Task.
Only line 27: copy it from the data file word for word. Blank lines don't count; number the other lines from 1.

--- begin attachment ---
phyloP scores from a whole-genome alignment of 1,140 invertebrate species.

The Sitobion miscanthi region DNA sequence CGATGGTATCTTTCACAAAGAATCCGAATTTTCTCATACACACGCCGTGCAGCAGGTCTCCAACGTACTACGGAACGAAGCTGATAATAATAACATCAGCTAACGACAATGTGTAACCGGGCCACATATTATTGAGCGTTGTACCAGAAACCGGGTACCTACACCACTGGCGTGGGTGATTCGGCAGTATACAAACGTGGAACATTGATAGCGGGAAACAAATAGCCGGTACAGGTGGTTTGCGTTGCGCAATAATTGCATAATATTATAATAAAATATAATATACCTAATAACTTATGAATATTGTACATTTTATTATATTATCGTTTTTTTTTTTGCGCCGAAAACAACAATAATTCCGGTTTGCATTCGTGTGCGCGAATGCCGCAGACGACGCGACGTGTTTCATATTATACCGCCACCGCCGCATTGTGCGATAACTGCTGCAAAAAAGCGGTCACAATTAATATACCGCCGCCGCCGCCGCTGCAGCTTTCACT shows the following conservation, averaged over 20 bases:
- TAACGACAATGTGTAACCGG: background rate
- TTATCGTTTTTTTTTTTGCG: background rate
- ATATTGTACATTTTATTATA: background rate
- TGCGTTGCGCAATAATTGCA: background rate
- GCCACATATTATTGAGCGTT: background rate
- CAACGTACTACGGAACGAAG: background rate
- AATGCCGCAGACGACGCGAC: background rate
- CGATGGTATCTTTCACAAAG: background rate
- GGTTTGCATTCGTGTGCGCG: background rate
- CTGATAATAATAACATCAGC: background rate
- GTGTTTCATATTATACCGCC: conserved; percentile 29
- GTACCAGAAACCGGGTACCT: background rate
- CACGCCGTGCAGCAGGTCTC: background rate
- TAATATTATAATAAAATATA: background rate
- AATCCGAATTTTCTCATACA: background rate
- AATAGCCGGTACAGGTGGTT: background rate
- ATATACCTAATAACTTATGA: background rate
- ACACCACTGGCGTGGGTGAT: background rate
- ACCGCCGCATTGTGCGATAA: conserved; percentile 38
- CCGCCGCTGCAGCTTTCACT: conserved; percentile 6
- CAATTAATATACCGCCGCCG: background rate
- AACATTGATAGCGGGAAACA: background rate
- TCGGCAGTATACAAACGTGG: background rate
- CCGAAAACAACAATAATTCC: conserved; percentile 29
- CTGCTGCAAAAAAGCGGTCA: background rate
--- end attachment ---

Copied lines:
- CTGCTGCAAAAAAGCGGTCA: background rate